Dunn, Michael Collins, The Middle East Journal
One of the responsibilities of a publication such as The Middle East Journal is to look beyond the headlines at the deeper dynamics which affect the region which we study. Although we also deal with, and continue to deal with, the headline-making events such as the aftermath of last September's attacks on the US, the war in Afghanistan, and the continuing Israeli-Palestinian conflict, we also seek to identify and study the less visible, but perhaps in the long term more permanent, forces which are shaping our region. It is easy enough to fall into the cliche that the Middle East is somehow immune to change, that it is a region of all conflict and little progress. This issue provides several windows on the types of change which are in fact occurring in the region: political evolution, the information revolution, democratization, and the social impact of migration. This does not mean that we are unaware of the collapse of the Israeli-Palestinian peace process or the war which was raging in the Palestinian territories as this issue was going to press; but while the daily press is naturally preoccupied with the rapid pace of events, we must sometimes seek a longer perspective.
Surely one of the most surprising aspects of the 1999 elections in Turkey was the sudden emergence as a major political force of a party which had long been considered on the fringe. While most attention was being paid to the debate over the future of Islamist politics in Turkey, the veteran right-nationalist Nationalist Action Party (MHP in its Turkish acronym) performed so strongly that it is now a member of the ruling three-party coalition. Professor Hakan Yavuz of the University of Utah gives us an analysis of the party, its roots and its appeal, and analyzes the impact of the vote on the Turkish political scene.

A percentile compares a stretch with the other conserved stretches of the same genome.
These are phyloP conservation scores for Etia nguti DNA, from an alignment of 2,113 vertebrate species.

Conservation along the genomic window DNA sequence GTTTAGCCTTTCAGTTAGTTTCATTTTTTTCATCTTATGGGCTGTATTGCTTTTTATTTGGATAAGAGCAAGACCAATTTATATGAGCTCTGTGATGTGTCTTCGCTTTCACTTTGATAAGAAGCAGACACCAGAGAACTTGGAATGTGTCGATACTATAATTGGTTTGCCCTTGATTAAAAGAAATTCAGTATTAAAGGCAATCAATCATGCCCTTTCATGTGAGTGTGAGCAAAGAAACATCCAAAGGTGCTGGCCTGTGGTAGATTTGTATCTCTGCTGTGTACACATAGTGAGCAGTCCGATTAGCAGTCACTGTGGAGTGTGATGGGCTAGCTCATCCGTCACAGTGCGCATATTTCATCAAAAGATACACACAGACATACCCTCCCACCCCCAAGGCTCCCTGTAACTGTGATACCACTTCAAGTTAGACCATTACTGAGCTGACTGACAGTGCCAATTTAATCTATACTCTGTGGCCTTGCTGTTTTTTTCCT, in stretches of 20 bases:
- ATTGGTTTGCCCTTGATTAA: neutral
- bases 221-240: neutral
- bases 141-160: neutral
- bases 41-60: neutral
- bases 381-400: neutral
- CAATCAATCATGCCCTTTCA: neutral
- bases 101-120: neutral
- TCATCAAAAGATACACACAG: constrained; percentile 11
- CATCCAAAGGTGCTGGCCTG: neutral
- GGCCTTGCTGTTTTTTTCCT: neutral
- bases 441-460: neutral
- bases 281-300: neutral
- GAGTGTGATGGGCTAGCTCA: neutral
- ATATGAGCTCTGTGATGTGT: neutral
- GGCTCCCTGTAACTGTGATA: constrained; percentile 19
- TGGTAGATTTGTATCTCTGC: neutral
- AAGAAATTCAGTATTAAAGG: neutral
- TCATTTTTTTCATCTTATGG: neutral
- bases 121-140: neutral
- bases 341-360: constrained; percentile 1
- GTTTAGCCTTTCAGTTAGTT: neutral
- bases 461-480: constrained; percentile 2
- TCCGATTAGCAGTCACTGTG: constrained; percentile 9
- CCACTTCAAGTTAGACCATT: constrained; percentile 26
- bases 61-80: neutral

Not all revolutions, of course, are violent ones. The Middle East Journal, in its Summer 2000 special issue on the Information Revolution in the Middle East, noted that the debate over the social, political, and economic impact of information technology on our region is hampered in part by the lack of sufficient research; that is still true. It is also true that we are committed to publishing the best of what research exists, even if the conclusions are still tentative. Two articles in this issue follow through on that commitment. Joshua Teitelbaum of the Moshe Dayan Center at Tel Aviv University provides us with an account of Saudi Arabia's (belated and very cautious) introduction of Internet access to the Kingdom, and Karla J. …